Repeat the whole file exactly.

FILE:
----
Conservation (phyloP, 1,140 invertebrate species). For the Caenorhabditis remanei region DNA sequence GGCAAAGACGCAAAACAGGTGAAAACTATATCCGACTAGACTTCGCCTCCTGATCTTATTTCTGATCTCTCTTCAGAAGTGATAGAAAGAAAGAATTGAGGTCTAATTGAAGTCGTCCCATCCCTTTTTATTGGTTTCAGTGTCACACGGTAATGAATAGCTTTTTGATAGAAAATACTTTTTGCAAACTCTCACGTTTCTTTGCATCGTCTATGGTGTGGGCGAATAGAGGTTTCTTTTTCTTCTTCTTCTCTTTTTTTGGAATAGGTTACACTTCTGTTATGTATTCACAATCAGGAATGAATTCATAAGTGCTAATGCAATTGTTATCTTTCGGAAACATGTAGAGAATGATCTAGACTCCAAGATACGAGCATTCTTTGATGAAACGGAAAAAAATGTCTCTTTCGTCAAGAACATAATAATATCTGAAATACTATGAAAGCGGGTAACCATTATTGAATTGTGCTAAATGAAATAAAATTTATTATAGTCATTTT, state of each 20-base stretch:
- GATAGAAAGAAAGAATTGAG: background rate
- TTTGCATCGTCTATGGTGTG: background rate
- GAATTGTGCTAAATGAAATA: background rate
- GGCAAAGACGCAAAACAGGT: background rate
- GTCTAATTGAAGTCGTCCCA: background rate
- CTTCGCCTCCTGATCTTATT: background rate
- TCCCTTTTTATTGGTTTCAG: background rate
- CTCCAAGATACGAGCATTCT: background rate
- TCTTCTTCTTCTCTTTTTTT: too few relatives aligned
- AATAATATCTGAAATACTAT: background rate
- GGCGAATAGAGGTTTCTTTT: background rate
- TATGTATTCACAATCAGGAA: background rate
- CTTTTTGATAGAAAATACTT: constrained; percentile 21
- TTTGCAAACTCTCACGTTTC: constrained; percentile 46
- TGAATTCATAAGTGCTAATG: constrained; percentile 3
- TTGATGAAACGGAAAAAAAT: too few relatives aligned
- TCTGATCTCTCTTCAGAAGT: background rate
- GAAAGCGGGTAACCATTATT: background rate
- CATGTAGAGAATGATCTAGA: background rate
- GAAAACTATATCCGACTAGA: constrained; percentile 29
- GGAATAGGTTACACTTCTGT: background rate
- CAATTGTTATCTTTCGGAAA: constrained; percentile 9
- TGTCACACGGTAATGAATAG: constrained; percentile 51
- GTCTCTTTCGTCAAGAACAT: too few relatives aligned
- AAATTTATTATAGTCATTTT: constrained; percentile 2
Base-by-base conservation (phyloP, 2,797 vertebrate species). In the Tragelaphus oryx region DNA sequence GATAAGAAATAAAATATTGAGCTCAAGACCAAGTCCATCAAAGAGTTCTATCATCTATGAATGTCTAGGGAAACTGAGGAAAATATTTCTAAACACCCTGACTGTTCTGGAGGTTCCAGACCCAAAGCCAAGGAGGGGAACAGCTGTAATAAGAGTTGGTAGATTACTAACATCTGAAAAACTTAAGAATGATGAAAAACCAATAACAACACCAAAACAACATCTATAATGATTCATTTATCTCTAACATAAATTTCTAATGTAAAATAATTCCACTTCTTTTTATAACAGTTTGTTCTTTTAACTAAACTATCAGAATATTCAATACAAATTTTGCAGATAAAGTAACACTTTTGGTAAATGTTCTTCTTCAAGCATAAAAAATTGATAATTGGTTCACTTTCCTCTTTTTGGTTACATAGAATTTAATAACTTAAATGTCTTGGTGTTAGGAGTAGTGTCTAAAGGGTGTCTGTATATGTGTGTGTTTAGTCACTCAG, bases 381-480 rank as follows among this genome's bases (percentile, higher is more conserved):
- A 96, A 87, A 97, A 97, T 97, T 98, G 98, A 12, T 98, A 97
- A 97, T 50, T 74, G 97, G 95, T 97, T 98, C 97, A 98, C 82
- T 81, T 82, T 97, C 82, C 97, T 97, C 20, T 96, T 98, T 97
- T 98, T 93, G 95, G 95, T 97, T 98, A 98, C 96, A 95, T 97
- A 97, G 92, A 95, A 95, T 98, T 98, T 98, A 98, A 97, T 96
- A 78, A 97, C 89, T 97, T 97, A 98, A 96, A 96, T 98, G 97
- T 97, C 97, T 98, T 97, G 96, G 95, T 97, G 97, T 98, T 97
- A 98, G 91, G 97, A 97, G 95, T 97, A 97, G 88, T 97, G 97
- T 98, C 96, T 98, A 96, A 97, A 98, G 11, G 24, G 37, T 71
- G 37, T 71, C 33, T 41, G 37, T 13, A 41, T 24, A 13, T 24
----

Conservation (phyloP, 1,140 invertebrate species). For the Caenorhabditis remanei region DNA sequence GGCAAAGACGCAAAACAGGTGAAAACTATATCCGACTAGACTTCGCCTCCTGATCTTATTTCTGATCTCTCTTCAGAAGTGATAGAAAGAAAGAATTGAGGTCTAATTGAAGTCGTCCCATCCCTTTTTATTGGTTTCAGTGTCACACGGTAATGAATAGCTTTTTGATAGAAAATACTTTTTGCAAACTCTCACGTTTCTTTGCATCGTCTATGGTGTGGGCGAATAGAGGTTTCTTTTTCTTCTTCTTCTCTTTTTTTGGAATAGGTTACACTTCTGTTATGTATTCACAATCAGGAATGAATTCATAAGTGCTAATGCAATTGTTATCTTTCGGAAACATGTAGAGAATGATCTAGACTCCAAGATACGAGCATTCTTTGATGAAACGGAAAAAAATGTCTCTTTCGTCAAGAACATAATAATATCTGAAATACTATGAAAGCGGGTAACCATTATTGAATTGTGCTAAATGAAATAAAATTTATTATAGTCATTTT, state of each 20-base stretch:
- GATAGAAAGAAAGAATTGAG: background rate
- TTTGCATCGTCTATGGTGTG: background rate
- GAATTGTGCTAAATGAAATA: background rate
- GGCAAAGACGCAAAACAGGT: background rate
- GTCTAATTGAAGTCGTCCCA: background rate
- CTTCGCCTCCTGATCTTATT: background rate
- TCCCTTTTTATTGGTTTCAG: background rate
- CTCCAAGATACGAGCATTCT: background rate
- TCTTCTTCTTCTCTTTTTTT: too few relatives aligned
- AATAATATCTGAAATACTAT: background rate
- GGCGAATAGAGGTTTCTTTT: background rate
- TATGTATTCACAATCAGGAA: background rate
- CTTTTTGATAGAAAATACTT: constrained; percentile 21
- TTTGCAAACTCTCACGTTTC: constrained; percentile 46
- TGAATTCATAAGTGCTAATG: constrained; percentile 3
- TTGATGAAACGGAAAAAAAT: too few relatives aligned
- TCTGATCTCTCTTCAGAAGT: background rate
- GAAAGCGGGTAACCATTATT: background rate
- CATGTAGAGAATGATCTAGA: background rate
- GAAAACTATATCCGACTAGA: constrained; percentile 29
- GGAATAGGTTACACTTCTGT: background rate
- CAATTGTTATCTTTCGGAAA: constrained; percentile 9
- TGTCACACGGTAATGAATAG: constrained; percentile 51
- GTCTCTTTCGTCAAGAACAT: too few relatives aligned
- AAATTTATTATAGTCATTTT: constrained; percentile 2
Base-by-base conservation (phyloP, 2,797 vertebrate species). In the Tragelaphus oryx region DNA sequence GATAAGAAATAAAATATTGAGCTCAAGACCAAGTCCATCAAAGAGTTCTATCATCTATGAATGTCTAGGGAAACTGAGGAAAATATTTCTAAACACCCTGACTGTTCTGGAGGTTCCAGACCCAAAGCCAAGGAGGGGAACAGCTGTAATAAGAGTTGGTAGATTACTAACATCTGAAAAACTTAAGAATGATGAAAAACCAATAACAACACCAAAACAACATCTATAATGATTCATTTATCTCTAACATAAATTTCTAATGTAAAATAATTCCACTTCTTTTTATAACAGTTTGTTCTTTTAACTAAACTATCAGAATATTCAATACAAATTTTGCAGATAAAGTAACACTTTTGGTAAATGTTCTTCTTCAAGCATAAAAAATTGATAATTGGTTCACTTTCCTCTTTTTGGTTACATAGAATTTAATAACTTAAATGTCTTGGTGTTAGGAGTAGTGTCTAAAGGGTGTCTGTATATGTGTGTGTTTAGTCACTCAG, bases 381-480 rank as follows among this genome's bases (percentile, higher is more conserved):
- A 96, A 87, A 97, A 97, T 97, T 98, G 98, A 12, T 98, A 97
- A 97, T 50, T 74, G 97, G 95, T 97, T 98, C 97, A 98, C 82
- T 81, T 82, T 97, C 82, C 97, T 97, C 20, T 96, T 98, T 97
- T 98, T 93, G 95, G 95, T 97, T 98, A 98, C 96, A 95, T 97
- A 97, G 92, A 95, A 95, T 98, T 98, T 98, A 98, A 97, T 96
- A 78, A 97, C 89, T 97, T 97, A 98, A 96, A 96, T 98, G 97
- T 97, C 97, T 98, T 97, G 96, G 95, T 97, G 97, T 98, T 97
- A 98, G 91, G 97, A 97, G 95, T 97, A 97, G 88, T 97, G 97
- T 98, C 96, T 98, A 96, A 97, A 98, G 11, G 24, G 37, T 71
- G 37, T 71, C 33, T 41, G 37, T 13, A 41, T 24, A 13, T 24